The office of secretary of the Treasury, coveted by Hamilton more than any other, afforded him the opportunity to initiate policies for strengthening the public support, and particularly the support of the moneyed community, for the federal government. He considered leadership not only as compatible with, but incumbent on, executive office, and once spoke of the "executive impulse." He seems to have considered his office as that of a prime minister on the British model. Hamilton's major effort and achievement was the establishment of public credit for the new federal government. His measures included funding the foreign and domestic debt at par, assumption of the revolutionary state debts, creation of the Bank of the United States, and levying of federal excise taxes; his most important policy papers were his Report on Public Credit (January 1790) and his Report on the National Bank (December 1790). As a program for the future, Hamilton, in the Report on Manufactures (1791), envisaged protective tariffs, aid for agriculture, and internal improvements. Increasingly, his policies encountered and provoked opposition from Thomas Jefferson, james madison, and the Republican party forming around them.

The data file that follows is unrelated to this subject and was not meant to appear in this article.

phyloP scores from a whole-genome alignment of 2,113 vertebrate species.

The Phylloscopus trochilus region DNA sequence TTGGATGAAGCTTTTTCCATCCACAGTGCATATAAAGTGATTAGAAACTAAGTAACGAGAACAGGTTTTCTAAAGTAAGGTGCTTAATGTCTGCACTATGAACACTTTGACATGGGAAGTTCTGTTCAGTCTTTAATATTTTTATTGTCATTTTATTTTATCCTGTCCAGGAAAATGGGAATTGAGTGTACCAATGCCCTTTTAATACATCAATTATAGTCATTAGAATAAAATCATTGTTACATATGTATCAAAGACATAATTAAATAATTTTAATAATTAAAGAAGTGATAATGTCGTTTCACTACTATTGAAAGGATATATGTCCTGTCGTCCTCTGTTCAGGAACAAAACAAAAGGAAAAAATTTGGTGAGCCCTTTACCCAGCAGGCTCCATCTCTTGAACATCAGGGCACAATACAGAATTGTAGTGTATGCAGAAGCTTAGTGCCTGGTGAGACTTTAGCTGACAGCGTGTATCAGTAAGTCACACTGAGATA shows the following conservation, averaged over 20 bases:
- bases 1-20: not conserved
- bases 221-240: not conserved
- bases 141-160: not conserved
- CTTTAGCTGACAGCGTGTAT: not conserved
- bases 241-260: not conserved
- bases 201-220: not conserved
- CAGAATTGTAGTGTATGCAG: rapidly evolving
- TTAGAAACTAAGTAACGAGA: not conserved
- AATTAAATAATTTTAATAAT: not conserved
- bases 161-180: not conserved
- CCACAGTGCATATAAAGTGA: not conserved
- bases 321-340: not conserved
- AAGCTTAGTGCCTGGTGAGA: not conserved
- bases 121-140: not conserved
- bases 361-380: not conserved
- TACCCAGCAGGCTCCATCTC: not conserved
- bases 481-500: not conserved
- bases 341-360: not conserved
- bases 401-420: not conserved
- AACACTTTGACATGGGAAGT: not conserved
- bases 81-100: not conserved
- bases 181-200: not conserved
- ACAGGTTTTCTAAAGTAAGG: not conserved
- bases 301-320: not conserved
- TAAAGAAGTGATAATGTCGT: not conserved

There were two great constitutional issues on which Hamilton spoke out during his membership in Washington's cabinet: the constitutionality of the proposed Bank of the United States (1791), and the constitutionality of the President's proclamation of neutrality (1793). In the dispute on the bank, both Attorney General edmund randolph and Secretary of State Jefferson denied that the United States had the power to incorporate a bank, this power not being enumerated in the catalogue of powers granted to Congress by the Constitution. Hamilton, in his "Opinion on the Constitutionality of an Act to Establish a Bank," developed the theory of implied powers granted by the Constitution, arguing that implied powers as well as express powers were in fact delegated by the Constitution; he also asserted the existence of such resulting powers as those resulting from the conquest of neighboring territory. Grants of power included means to attain a specified end, the criterion of constitutionality being met if the end was specified in the Constitution. To attain the objective of the "effectual administration of the finances of the United States," there was no "parsimony of power." Also, Hamilton argued that the necessary and proper clause ought to be construed "to give a liberal latitude to the exercise of specified powers" rather than construing the word "necessary" restrictively, as had Jefferson. These arguments were later adopted by the Supreme Court in mcculloch v. maryland (1819), and still guide the interpretation of Congress's legislative powers.